According to Dr.Titus and team, “Although no recent documented asteroid impacts or air bursts have affected agricultural food crops,” it is important to understand the potential risks from this scenario to mitigate its effects. Volcanic eruptions release substantial amounts of ash into the atmosphere and can serve as an analog to this effect. Material from volcanic eruptions can make it into the upper atmosphere, circulate around the globe, and have significant effects on the climate for a long time. Asteroid impact strikes can distribute material over crops and plants, and it may take a long time for plants to recover, depending on the amount of debris the plants are covered with.
Dr. Titus and his team ran through simulations of a potential asteroid strike in the San Juan Mountains in southwestern Colorado. The impactors ranged in size from 42 m to 600 m, to investigate what size impactors do downwind/downstream effects become important and how to evaluate post-recovery efforts based on these effects. The figure below shows the results from one of the scenarios: a 600-m impactor and wind patterns from a day in March 1997. The lines indicate how thick the debris would be in each circle. For example, the innermost circle would have debris deposited on the ground that is between 30 and 100 mm thick (~ 1 in – ~4 in) and the deposited debris would get thinner the farther from the asteroid impact that you get.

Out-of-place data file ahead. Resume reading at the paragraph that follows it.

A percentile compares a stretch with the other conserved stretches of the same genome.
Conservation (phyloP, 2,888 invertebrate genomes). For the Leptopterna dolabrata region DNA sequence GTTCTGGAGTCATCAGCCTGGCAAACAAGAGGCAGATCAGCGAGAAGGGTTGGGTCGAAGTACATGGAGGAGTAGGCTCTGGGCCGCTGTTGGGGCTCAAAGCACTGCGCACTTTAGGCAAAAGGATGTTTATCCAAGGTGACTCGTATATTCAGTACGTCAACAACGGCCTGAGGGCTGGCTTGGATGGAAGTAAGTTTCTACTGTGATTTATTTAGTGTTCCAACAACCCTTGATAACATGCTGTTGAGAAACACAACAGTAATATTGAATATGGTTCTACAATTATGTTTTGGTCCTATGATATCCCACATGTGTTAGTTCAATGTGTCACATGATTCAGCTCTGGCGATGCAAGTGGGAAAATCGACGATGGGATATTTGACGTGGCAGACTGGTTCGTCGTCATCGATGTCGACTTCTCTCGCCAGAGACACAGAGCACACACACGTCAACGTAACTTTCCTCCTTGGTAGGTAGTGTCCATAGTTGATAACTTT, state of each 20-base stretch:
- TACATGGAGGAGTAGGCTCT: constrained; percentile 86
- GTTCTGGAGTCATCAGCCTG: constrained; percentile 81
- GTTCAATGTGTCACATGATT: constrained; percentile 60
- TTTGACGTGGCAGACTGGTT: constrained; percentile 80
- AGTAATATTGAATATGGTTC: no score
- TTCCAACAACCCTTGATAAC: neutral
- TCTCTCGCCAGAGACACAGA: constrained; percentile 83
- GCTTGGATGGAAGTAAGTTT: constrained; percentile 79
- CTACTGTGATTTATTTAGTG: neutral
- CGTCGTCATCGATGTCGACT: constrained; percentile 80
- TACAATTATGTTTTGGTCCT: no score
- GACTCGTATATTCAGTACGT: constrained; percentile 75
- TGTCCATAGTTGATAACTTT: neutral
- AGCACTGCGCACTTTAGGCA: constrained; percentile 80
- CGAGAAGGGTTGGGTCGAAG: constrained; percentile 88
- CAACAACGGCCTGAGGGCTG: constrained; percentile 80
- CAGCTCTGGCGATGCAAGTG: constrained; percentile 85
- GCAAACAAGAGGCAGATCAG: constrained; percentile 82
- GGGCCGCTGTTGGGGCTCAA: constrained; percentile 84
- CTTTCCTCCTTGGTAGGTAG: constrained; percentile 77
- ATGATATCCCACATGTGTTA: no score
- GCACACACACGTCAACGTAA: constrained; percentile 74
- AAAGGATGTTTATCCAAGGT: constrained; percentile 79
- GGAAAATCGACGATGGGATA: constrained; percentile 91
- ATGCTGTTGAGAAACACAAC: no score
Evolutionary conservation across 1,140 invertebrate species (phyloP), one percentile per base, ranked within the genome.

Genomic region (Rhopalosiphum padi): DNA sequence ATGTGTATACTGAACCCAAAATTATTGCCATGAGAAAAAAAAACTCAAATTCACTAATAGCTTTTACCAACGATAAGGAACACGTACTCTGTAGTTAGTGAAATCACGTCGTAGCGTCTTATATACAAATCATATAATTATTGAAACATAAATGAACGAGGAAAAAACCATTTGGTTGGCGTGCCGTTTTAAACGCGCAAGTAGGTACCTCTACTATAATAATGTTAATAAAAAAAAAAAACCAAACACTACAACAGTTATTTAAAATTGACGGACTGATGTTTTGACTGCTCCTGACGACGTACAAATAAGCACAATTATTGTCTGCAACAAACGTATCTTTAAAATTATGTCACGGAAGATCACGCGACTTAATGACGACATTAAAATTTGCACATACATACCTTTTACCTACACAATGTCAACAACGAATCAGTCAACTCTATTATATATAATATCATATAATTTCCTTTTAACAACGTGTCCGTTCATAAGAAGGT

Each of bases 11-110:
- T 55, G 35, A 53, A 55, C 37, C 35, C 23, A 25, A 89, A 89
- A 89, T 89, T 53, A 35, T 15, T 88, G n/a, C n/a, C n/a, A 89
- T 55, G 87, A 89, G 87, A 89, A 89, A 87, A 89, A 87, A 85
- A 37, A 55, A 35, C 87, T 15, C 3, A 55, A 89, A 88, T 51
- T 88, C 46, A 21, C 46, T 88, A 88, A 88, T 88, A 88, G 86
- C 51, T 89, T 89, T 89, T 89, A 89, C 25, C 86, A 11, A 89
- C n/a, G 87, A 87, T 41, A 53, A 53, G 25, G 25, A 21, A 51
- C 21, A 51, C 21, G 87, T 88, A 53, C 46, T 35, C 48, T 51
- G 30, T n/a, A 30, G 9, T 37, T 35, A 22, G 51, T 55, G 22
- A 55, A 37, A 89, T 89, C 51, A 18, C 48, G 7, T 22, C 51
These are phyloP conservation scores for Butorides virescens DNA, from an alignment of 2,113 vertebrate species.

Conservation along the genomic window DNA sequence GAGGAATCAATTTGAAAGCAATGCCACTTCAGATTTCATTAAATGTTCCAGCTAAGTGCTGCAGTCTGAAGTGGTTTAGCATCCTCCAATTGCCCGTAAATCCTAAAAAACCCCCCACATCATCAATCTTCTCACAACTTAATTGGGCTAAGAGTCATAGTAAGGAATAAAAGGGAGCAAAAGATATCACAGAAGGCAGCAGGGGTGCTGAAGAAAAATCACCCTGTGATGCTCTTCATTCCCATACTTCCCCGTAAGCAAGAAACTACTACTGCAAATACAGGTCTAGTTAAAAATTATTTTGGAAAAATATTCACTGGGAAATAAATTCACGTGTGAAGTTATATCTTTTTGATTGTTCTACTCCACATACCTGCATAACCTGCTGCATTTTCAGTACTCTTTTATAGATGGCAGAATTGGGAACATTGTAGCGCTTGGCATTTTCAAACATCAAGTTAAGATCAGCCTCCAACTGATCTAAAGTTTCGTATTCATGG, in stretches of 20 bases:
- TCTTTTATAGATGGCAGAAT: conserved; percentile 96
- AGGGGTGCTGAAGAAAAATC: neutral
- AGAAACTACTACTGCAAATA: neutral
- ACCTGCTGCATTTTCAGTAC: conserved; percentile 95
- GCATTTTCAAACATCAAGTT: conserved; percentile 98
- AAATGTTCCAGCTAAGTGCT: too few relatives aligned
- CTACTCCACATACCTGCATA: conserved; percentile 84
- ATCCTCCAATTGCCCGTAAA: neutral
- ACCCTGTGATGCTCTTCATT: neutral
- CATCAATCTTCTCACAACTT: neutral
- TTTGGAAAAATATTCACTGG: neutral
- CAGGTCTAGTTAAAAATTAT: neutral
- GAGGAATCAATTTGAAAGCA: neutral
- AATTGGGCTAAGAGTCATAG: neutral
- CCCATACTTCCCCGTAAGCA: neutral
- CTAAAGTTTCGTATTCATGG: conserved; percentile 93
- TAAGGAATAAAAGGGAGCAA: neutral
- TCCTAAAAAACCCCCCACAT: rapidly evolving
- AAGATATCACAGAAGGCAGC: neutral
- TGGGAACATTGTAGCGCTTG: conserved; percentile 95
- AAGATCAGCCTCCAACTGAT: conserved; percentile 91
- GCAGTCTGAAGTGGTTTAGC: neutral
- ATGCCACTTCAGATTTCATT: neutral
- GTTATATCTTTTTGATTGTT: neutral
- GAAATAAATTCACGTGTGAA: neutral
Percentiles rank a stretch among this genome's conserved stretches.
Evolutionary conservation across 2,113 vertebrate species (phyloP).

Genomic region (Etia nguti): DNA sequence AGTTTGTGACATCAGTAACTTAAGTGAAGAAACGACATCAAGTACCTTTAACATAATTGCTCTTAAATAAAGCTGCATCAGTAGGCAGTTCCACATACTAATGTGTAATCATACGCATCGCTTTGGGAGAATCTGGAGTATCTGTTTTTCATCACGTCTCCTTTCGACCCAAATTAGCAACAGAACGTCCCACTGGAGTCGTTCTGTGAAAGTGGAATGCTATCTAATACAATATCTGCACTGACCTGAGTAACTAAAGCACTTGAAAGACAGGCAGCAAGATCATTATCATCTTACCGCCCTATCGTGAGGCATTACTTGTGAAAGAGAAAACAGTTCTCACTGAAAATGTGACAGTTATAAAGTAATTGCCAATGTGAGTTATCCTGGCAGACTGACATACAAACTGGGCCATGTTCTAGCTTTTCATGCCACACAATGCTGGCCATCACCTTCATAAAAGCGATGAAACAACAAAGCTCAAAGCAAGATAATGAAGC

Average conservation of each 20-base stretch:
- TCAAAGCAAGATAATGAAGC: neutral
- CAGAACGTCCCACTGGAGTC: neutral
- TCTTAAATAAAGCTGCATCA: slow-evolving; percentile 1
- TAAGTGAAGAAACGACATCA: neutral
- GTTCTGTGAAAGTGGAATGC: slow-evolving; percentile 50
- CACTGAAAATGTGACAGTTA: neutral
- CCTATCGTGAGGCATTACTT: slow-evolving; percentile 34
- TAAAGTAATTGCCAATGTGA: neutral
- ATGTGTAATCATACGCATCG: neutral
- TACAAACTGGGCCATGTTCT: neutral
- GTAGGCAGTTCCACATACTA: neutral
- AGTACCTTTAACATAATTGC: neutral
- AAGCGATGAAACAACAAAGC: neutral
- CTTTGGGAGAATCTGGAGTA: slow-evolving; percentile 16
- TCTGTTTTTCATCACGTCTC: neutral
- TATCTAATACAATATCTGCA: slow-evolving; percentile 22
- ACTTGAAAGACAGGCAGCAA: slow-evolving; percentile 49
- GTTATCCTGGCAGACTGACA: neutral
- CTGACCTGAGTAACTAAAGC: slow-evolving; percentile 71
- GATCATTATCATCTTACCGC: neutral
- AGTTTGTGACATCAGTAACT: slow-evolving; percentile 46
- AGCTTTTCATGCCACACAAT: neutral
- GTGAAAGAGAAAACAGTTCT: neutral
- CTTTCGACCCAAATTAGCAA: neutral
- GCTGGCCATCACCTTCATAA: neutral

With all this information, rest assured that the experts all over the world are working on how to identify asteroids that could be hazards, mitigate potential impacts before they happen, determine the risks of asteroid strikes in different places and at different scales, and understand how to mitigate asteroid strikes if they do happen. USGS Astrogeology, NASA, FEMA, the U.S. Space Command, and academic and industry partners are all working diligently to protect our precious Earth.